Because one of BCRTA's biggest service components is Miami University, the agency is preparing after health officials warned in late January that multiple students might have been exposed to the virus. Health officials later announced those students tested negative for the virus.

After that January news of possible exposure to the university students, BCRTA stocked up on extra spot-cleaning equipment and remains ready to respond if or when local cases begin to emerge, Dutkevicz said.

"We're not in panic mode yet," he said.

Find more coronavirus/COVID-19 hotlines and resources below:

Ohio

  • Department of Health COVID-19 hotline: 833-4-ASK-ODH
  • See ODH’s COVID-19 resources here.

Kentucky

  • State COVID-19 hotline: 1-800-722-5725
  • See the Cabinet for Health and Family Services coronavirus resource site here.

Indiana

  • SDH Epidemiology Resource Center: (317) 233-7125 or (317) 233-1325 after hours, or e-mail epiresource@isdh.in.gov
  • See more information for coronavirus in Indiana here.

What is coronavirus, COVID-19?

According to the World Health Organization, coronaviruses are "a large family of viruses that cause illness ranging from the common cold to more severe diseases such as Middle East Respiratory Syndrome (MERS-CoV) and Severe Acute Respiratory Syndrome (SARS-CoV).

A novel coronavirus, such as COVID-19, is a new strain that has not been previously identified in humans.

COVID-19 was first identified in December 2019 in Wuhan City, Hubei Province, China and has now been detected in 37 locations across the globe, including in the U.S., according to the CDC.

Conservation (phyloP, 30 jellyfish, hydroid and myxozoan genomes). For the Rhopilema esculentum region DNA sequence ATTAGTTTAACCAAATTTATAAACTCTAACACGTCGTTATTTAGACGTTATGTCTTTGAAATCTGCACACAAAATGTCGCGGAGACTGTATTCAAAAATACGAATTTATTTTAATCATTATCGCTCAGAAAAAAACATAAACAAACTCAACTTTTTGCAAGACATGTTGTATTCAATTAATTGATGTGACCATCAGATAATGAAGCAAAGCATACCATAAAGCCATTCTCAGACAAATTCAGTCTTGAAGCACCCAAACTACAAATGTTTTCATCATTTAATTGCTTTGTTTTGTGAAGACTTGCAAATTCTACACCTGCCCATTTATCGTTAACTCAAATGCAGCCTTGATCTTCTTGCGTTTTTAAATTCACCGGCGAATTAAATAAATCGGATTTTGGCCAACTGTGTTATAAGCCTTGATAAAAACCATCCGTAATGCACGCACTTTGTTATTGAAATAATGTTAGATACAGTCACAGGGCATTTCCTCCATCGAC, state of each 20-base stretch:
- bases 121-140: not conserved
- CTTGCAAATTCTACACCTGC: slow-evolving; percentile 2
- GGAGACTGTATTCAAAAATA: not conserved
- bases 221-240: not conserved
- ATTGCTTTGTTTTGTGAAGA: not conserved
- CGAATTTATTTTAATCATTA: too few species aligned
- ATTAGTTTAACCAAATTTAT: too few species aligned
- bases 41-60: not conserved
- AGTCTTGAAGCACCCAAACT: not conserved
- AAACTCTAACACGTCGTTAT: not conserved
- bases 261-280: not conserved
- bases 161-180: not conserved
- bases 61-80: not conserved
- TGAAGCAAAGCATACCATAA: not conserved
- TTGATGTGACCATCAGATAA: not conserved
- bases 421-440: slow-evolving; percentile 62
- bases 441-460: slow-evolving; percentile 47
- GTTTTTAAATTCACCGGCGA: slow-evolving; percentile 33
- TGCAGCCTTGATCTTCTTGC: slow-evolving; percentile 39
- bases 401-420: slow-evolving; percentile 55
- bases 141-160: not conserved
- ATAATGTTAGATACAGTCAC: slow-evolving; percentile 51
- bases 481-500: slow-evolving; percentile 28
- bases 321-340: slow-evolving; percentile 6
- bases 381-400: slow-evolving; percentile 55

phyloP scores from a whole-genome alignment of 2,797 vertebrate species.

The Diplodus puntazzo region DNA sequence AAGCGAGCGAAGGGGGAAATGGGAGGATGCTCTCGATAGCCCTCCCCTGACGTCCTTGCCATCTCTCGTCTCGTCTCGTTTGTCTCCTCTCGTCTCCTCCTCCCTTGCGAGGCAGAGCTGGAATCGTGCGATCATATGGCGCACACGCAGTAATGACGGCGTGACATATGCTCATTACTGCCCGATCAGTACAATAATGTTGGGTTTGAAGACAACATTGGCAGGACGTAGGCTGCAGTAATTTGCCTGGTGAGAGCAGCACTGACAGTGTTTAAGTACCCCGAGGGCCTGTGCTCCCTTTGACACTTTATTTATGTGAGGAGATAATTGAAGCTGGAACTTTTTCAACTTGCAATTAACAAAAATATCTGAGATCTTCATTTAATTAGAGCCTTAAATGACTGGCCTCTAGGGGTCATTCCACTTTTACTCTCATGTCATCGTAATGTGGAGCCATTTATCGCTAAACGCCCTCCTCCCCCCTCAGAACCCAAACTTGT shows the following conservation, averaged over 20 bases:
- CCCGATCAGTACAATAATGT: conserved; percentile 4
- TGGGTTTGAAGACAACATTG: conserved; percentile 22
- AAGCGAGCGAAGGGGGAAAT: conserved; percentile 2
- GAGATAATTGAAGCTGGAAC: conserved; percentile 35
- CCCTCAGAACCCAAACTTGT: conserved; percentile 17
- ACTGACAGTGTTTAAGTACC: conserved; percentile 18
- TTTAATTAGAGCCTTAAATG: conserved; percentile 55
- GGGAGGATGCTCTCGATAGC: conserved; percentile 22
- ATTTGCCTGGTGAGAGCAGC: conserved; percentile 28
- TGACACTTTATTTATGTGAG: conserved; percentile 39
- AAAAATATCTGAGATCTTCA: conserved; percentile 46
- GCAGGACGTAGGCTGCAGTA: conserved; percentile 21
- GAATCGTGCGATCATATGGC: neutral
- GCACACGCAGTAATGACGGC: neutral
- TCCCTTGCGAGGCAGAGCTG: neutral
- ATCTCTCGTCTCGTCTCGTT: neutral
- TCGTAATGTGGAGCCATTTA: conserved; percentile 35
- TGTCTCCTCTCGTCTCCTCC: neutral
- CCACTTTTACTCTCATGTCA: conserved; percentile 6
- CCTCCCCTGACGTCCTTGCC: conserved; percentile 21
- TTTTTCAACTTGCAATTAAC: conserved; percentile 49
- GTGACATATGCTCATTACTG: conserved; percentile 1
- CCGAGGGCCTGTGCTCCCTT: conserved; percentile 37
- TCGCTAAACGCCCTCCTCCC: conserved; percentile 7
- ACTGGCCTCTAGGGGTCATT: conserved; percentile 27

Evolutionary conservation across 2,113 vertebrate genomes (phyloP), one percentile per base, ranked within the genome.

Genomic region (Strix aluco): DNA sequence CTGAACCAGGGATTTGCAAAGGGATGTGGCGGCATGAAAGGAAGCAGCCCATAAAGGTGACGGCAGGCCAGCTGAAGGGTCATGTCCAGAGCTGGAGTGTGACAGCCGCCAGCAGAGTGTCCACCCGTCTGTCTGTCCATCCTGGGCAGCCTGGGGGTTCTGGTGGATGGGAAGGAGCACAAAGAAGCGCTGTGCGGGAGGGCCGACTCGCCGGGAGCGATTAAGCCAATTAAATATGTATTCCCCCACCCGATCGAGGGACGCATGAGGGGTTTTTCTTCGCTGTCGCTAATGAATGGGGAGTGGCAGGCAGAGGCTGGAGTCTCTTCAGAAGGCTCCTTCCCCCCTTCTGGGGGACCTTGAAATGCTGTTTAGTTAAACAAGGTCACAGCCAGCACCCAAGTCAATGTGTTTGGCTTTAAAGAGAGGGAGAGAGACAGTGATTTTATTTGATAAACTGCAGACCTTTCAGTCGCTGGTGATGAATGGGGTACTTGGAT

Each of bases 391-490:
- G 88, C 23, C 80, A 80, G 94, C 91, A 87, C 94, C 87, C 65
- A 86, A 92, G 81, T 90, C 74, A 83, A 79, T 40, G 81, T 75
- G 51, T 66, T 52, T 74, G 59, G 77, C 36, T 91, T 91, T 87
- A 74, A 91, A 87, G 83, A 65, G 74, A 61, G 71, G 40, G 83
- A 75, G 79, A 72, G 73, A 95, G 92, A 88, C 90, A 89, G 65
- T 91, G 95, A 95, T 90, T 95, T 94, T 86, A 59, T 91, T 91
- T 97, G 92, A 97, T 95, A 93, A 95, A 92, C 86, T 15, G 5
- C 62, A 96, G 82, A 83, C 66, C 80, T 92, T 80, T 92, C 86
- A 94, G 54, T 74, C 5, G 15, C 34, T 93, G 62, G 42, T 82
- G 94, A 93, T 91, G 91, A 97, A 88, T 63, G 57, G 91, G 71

The CDC reports the initial patients in China have some link to a large seafood and live animal market, indicative of animal-to-person spread. A growing number of patients, however, did not report exposure to animal markets, indicating the disease is spreading person-to-person.

What are the symptoms? How does it spread?

Confirmed cases of COVID-19 have ranged from mild symptoms to severe illness and death, according to the CDC. Symptoms can include fever, cough, shortness of breath.

The CDC said symptoms could appear in as few as two days or as long as 14 days after exposure. It is similar to the incubation period for MERS.

Spread of the virus is thought to be mainly from person-to-person. Spread is between people who are in close contact with one another (within about six feet). Spread occurs via respiratory droplets produced when an infected person coughs or sneezes. The droplets can land in the mouths or noses of people who are nearby or possibly be inhaled into the lungs.

According to the CDC, it could be possible for a person to get COVID-19 by touching a surface or object that has the virus on it and then touching their own mouth, nose or possibly their eyes. This is not thought to be the main way the virus spreads, the CDC said.

The disease is most contagious when people are the sickest and showing the most symptoms.